Traditional ways to avoid scaling in the units of a cooling system are to introduce chemical additives to water and to periodically discharge high salt-containing waters. A well-known alternative technique for reduction of calcium and magnesium ions is based on electrolytic treatment. The alkaline environment on the cathode causes precipitation of CaCO3 and Mg(OH)2. The anode that is employed is a so-called 'dynamic stable anode or DSA' - a titanium electrode covered with a corrosion-resistant oxide layer (Hasson et al., 2008). The oxide layer prevents metallic dissolution of the anode. The anodic reaction then releases chlorine gas, while the precipitation of CaCO3 is due to hydroxide formation on the cathode. A drawback of the conventional system is the generation of chlorine gas at the anode. Use of a sacrificial anode, such as aluminium, iron or stainless steel, leads to anode dissolution instead of the highly undesirable chlorine release reaction.
There is little information reported in the literature about the anode consumption rate and the performance of the electrolytic process with sacrificial anodes in the treatment of cooling water. Electrolytic treatment using sacrificial aluminium and iron electrodes is used for heavy metal removal by electroco-agulation (Heidmann and Calmano, 2008; Schulz et al., 2009).
In this study, electrolytic treatment employing stainless steel as both anode and cathode was selected to control the LSI of cooling water from a textile industry. The use of stainless steel is of interest because the material has been known not to stain, corrode, or rust as easily as ordinary steel. Stainless steels contain sufficient chromium to form a passive film of chromium oxide, which prevents further surface corrosion and blocks corrosion from spreading into the metal's internal structure. In this study, 2 operational parameters, current density and electrolysis time, were investigated. These parameters are effective for reducing the Langelier saturation index and for controlling other water properties such as pH, alkalinity, calcium hardness, total hardness, total dissolved solids and conductivity. In addition, the anode and energy consumption of the electrolytic treatment of cooling water were evaluated.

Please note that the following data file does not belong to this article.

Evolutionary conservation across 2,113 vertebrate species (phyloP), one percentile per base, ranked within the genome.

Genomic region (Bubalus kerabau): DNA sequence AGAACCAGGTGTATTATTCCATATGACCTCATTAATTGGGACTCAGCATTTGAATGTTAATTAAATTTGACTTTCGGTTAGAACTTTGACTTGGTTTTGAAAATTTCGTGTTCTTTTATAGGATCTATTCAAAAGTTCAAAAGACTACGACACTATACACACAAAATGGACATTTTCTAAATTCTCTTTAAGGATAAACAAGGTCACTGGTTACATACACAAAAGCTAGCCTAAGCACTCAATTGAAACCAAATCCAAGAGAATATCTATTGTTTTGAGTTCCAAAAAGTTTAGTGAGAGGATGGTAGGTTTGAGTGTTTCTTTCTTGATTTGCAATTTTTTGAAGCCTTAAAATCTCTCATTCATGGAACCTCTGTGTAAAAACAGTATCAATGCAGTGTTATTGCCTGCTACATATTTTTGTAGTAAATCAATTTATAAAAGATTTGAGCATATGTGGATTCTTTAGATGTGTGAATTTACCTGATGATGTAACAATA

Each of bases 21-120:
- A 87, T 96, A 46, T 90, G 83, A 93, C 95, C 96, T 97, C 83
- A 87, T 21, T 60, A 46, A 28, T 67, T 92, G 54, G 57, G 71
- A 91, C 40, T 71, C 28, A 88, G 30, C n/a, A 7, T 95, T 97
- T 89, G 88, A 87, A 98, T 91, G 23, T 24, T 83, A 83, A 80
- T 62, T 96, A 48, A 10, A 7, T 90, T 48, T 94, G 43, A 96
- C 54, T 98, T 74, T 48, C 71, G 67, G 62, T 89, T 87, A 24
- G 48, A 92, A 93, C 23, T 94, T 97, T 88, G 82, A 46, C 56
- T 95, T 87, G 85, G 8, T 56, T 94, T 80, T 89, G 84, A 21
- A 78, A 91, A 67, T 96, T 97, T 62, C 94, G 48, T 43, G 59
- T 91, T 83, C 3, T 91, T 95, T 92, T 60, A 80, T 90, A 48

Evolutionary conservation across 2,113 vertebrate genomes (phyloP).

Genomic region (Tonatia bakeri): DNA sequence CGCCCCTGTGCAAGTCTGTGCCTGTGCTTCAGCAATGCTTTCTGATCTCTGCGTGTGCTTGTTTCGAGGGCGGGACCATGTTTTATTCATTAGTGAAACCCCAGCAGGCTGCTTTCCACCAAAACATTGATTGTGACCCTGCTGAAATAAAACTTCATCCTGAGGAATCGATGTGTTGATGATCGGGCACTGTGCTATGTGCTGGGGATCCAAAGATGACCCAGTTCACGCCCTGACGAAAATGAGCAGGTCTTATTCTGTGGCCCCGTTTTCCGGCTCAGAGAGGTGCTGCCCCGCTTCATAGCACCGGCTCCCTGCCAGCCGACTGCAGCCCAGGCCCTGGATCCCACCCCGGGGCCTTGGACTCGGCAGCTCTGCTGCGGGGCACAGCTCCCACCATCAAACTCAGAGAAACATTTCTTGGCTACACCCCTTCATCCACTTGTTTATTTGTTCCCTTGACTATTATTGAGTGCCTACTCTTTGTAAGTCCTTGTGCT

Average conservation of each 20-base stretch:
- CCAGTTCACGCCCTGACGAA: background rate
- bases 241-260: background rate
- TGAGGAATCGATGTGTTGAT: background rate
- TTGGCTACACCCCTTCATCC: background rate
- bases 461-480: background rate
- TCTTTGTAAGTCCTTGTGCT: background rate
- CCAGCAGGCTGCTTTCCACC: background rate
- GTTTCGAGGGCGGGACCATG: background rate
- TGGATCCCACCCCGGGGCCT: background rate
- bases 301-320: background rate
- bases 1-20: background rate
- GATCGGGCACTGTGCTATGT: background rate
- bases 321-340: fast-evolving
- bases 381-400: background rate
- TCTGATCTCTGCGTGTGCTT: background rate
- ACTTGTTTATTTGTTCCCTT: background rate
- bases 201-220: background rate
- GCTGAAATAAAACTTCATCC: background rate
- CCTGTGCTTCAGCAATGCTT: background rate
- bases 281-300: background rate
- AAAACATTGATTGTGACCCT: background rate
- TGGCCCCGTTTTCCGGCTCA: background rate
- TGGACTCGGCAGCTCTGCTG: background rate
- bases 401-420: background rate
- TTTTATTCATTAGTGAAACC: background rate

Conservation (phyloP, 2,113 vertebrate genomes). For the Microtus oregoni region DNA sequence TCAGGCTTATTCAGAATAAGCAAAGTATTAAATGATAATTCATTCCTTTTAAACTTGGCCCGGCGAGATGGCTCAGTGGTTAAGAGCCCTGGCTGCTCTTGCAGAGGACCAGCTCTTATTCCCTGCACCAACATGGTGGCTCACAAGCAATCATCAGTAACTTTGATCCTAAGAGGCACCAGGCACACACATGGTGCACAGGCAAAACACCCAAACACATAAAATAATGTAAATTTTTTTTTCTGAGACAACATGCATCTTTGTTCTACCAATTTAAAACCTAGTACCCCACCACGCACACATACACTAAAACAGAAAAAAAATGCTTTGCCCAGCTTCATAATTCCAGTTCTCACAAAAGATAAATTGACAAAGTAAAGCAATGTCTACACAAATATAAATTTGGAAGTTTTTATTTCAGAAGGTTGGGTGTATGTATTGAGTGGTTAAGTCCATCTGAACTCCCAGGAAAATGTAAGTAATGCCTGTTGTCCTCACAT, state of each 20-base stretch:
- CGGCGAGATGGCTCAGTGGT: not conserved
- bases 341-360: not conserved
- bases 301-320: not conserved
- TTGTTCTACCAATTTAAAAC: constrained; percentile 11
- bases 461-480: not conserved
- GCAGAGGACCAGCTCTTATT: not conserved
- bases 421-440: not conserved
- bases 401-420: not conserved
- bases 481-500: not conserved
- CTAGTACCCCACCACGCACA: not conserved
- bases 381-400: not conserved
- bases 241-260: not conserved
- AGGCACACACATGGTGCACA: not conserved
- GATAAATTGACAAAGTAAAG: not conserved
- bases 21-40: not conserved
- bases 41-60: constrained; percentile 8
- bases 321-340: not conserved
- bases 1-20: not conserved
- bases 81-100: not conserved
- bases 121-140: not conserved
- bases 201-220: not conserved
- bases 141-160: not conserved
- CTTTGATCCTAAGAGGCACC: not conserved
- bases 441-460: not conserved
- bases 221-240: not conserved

During an electrolytic treatment employing dissolvable anodes, the reaction at the cathode is as follows:
The generated hydroxide ions react with the bicarbonate (HCO3-) to increase the concentration of carbonate (CO32-) through the following reactions:
Calcium carbonate will precipitate when the ionic product of Ca2+ and CO2-3 exceeds 2.8 x10-9 at 25ºC.
Materials and methods
The cooling water used in this study was obtained from a cooling tower of Luckytex (Thailand) Public Co. Ltd. The properties of the cooling water sample were: pH 9.0; conductivity 935 |iS/cm; alkalinity 320 mg/l as CaCO3; calcium hardness 654 mg/l Ca2+ as CaCO3; total hardness 1 918 mg/l Ca2+ as CaCO3 and total dissolved solids 460 mg/l.